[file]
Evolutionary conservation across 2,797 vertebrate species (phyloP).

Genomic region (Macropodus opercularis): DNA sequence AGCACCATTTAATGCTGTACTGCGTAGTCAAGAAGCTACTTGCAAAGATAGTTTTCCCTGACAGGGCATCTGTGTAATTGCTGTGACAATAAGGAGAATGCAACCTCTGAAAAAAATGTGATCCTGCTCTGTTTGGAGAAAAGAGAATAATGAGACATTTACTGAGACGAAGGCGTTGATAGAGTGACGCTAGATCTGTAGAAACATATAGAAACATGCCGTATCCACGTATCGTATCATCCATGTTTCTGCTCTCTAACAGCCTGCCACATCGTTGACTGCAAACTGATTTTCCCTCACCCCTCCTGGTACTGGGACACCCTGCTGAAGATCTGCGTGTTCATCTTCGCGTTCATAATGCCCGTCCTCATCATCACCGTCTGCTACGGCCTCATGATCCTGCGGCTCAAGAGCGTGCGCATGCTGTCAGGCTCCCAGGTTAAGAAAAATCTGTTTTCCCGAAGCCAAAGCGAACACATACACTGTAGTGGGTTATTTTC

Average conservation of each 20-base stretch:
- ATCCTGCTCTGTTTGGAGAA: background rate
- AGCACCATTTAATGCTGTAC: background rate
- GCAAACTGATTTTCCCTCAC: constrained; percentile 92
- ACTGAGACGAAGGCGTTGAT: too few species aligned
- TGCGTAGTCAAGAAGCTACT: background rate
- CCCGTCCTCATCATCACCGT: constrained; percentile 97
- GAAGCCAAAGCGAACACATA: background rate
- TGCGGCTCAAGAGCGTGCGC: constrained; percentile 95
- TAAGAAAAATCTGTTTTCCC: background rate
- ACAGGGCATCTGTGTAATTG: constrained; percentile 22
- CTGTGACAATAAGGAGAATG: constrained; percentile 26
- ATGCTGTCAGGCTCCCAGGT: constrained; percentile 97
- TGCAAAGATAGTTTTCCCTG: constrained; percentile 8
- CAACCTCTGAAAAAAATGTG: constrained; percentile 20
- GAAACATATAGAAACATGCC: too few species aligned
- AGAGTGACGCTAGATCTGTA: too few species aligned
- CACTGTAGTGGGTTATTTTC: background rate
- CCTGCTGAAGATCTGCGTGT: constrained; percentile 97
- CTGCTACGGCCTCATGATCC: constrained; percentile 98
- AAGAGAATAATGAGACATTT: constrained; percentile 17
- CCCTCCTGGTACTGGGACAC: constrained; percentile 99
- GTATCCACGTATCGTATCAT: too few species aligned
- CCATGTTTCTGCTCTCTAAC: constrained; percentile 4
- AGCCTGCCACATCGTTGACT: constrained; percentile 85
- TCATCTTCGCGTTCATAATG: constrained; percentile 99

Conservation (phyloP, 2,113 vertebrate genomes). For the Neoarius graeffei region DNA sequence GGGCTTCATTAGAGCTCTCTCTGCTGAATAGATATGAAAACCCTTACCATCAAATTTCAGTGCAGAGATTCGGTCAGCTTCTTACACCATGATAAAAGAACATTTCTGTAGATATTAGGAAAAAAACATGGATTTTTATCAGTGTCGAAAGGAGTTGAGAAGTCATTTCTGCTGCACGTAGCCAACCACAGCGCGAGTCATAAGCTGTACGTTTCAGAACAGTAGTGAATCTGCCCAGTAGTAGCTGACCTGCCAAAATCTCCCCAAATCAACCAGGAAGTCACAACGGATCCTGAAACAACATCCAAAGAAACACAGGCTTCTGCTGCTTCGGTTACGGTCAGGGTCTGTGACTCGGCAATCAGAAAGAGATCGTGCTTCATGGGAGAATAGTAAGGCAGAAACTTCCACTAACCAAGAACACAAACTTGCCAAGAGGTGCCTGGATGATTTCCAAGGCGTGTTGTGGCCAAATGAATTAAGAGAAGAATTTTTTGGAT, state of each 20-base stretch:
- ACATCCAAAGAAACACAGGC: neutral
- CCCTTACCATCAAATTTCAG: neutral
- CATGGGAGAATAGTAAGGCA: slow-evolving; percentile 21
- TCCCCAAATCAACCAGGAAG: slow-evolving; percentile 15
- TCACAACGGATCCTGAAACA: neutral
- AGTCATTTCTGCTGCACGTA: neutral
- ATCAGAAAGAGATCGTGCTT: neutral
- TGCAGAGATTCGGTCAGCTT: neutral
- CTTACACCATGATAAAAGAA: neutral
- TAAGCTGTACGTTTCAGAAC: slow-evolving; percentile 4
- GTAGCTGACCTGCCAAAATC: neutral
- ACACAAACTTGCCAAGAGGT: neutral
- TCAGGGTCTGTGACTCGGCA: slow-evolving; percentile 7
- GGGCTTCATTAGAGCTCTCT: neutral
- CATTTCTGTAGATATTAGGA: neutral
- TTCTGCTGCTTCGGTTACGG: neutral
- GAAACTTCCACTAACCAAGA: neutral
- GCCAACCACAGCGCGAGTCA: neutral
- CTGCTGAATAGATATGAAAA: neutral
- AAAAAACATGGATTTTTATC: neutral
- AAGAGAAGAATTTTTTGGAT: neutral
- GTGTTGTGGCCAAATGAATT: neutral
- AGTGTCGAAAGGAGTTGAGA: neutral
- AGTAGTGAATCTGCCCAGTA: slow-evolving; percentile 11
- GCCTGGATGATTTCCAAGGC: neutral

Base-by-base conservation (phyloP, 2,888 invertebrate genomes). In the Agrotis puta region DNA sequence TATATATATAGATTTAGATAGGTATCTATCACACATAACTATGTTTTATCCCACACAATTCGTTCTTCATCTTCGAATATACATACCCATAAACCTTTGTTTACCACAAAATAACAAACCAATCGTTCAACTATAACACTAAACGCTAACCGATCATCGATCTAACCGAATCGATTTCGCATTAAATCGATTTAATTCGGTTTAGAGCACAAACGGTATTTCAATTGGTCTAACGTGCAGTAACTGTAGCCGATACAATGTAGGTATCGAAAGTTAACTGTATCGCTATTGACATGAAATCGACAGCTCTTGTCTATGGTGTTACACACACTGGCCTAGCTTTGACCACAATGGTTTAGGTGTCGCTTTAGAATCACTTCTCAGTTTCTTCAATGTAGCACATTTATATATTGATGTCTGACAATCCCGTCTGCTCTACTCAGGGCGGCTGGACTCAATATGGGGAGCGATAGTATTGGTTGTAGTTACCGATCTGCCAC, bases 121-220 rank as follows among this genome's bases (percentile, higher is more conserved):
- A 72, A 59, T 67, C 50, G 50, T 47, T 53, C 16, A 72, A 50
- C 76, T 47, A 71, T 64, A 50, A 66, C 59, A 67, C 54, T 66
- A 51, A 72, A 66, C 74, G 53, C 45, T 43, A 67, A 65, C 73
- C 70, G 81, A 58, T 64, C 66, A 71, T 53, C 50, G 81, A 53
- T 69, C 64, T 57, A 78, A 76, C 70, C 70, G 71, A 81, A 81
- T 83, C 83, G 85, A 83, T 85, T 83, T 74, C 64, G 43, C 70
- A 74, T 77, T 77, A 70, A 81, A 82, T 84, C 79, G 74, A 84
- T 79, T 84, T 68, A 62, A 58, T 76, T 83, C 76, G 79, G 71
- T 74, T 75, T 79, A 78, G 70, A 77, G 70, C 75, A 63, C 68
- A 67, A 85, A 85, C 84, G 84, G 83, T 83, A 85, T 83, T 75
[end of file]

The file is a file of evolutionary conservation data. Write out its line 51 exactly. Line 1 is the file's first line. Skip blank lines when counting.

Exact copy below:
- GTGTTGTGGCCAAATGAATT: neutral